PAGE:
I’ve been back for awhile now, but have been either too lazy, busy, or tired to update this place. I did, however, post at my CAG blog; there, I shared a whole set of photos from the Dragon Quest IX launch event that took place a little over a week ago at Manhattan’s Nintendo World Store. There were lots of people, demo stations, freebies, and frozen treats from a Dragon Quest-themed Mister Softee truck.

This slime is almost as big as my backlog!

Funnily enough, although I got DQIX a day early, I didn’t actually start playing the damned thing until the following Monday. I’ve played quite a bit of it since then, though. It’s an unusual game for the franchise, in terms of how it breaks with tradition, though I don’t have anything bad to say about it so far. I do wish the dungeon designs were more puzzle-intensive, along the lines of certain ones in earlier Dragon Quest games, but that sort of thing doesn’t seem to be Level-5’s strong suit. This game also seems to have eased the difficulty in certain subtle ways, which I feel ambivalent about. On the other hand, a feature that I really like reminds me of one of Earthbound‘s best: enemies—which are all now visible on the field—are likely to run away from your party if you’re too strong.

I’ve also made a lot of progress in Pokemon Platinum. Actually, that was the only game I played on the trip, which means Might & Magic: Clash of Heroes has been relegated to the backlog for the time being. Later, I put Platinum down upon starting DQIX, then picked it up again this weekend. I’m currently up to five gym badges and am beefing up my team before taking on Pokemon Gym #6 (not its real name).

Along with the DS RPGs, I’ve been plugging away at Kirby Super Star, but I don’t know when I’ll beat it, though I’m very close to being done with everything, save the minigames, which I’ve mostly ignored. And then there’s StarCraft 2: Wings of Liberty, which will arrive here in less than ten days in all its Collector’s Edition glory. Right now the plan is to beat DQIX before SC2 gets here, which will leave my August free for a super-long, and super-shiny, Terran campaign, plus some possible multiplayer and/or modding.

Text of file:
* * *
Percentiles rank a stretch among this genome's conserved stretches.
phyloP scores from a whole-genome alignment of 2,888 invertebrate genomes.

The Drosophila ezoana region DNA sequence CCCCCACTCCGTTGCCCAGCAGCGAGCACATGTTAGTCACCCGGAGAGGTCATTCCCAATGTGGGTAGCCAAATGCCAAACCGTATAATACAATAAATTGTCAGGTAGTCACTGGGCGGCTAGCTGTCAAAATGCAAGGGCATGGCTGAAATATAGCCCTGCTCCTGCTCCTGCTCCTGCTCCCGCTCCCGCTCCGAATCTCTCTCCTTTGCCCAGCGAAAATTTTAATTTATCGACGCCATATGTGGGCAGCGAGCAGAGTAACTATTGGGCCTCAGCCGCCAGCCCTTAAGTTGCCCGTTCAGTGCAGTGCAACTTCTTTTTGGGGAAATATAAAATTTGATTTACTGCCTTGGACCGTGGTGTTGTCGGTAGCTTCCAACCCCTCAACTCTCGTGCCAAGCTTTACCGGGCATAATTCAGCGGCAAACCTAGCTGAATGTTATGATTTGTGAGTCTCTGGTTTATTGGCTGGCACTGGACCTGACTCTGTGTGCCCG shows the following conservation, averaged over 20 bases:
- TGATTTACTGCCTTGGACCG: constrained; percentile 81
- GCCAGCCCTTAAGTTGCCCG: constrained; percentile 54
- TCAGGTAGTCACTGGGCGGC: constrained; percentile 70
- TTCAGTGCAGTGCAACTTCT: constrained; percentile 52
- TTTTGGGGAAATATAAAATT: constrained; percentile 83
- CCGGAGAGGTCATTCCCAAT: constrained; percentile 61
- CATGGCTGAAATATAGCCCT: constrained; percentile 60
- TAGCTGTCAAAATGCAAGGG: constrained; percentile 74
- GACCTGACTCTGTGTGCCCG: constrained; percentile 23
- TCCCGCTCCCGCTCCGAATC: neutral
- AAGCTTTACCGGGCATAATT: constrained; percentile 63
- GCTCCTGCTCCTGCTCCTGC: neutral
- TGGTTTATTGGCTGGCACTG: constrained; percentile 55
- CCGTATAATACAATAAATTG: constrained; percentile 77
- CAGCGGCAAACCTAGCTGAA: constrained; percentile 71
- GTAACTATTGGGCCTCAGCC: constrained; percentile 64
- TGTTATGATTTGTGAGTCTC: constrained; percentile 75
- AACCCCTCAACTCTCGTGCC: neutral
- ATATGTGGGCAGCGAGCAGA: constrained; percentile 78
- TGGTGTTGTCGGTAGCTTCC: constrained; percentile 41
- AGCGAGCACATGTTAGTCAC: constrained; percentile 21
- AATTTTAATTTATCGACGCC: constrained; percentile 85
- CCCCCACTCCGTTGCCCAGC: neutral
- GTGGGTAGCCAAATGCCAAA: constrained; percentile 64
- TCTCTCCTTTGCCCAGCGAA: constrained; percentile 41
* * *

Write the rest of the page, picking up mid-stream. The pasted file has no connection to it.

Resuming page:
Oh, and my birthday happened. One of the presents I received was an Amazon gift card, which was spent in part on a used copy of Izuna: Legend of the Unemployed Ninja, an Atlus-published roguelike I’ve had my eye on. It’s now in the backlog pile, along with Clash of Heroes. Plus, I preordered Etrian Odyssey III, which is due out in September, since I had to have that artbook.

Every year, gamers complain about the “drought” that happens in the summer. Pssh. Even without Dragon Quest IX and StarCraft 2, I would be overwhelmed; there’s just so much in my backlog, and so much more I haven’t even picked up yet, like late-winter and spring releases Bayonetta, Nier, and Super Mario Galaxy 2. Come the fall, while my husband is consumed by Civilization V and World of WarCraft: Cataclysm, there will be the aforementioned Etrian Odyssey III, along with Rune Factory 3 and, if it turns out to be any good, Front Mission Evolved. Then there’s the “epic” games that I will not get right away but will likely pick up sometime, namely Kirby’s Epic Yarn and Disney Epic Mickey.

I want more “drought” time, dammit!

At Kotaku, the Fireworks Come a Day Late

So I came home the night before last, exhausted. The next day, I caught up on internetty-type things. One of the sites I sifted through was Game Journalists Are Incompetent Fuckwits, a recent find and the best angry video game blog I’ve read since the deceased (and missed) Pre-Order Pushers. As usual, there’s a ton of stuff about Kotaku, including a link to a funny Something Awful parody, but little did I realize that a raging, gusty shitstorm was on the horizon. I’m still piecing together the entire story from GJAIF posts, Kotaku comments, and other places, but here’s what I’ve gathered: